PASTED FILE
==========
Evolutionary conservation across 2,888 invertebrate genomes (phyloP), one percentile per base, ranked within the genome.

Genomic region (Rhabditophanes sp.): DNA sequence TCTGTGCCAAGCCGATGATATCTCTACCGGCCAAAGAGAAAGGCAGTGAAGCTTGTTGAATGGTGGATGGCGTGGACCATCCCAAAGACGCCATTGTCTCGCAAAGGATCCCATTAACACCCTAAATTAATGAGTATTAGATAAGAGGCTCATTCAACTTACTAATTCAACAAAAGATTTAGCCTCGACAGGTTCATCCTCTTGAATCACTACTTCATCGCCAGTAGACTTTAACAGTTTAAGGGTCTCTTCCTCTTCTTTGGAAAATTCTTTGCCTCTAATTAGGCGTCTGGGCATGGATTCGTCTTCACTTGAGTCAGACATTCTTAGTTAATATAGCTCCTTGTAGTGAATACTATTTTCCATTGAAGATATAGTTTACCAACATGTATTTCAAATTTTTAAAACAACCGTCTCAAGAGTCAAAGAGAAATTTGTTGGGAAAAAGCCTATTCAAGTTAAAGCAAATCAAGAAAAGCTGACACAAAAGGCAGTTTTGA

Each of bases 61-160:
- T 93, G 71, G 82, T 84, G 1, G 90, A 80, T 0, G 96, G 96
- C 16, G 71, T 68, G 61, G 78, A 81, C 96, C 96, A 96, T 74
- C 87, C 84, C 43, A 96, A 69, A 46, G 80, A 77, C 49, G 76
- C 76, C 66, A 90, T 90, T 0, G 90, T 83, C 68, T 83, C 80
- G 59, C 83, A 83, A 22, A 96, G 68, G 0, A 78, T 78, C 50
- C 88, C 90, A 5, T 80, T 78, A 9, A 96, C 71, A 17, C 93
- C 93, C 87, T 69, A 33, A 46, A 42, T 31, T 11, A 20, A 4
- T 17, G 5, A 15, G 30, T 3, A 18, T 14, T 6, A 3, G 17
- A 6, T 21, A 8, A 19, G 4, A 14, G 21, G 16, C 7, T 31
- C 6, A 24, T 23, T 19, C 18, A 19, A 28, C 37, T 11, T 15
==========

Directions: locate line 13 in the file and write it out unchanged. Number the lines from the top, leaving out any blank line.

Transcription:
- C 6, A 24, T 23, T 19, C 18, A 19, A 28, C 37, T 11, T 15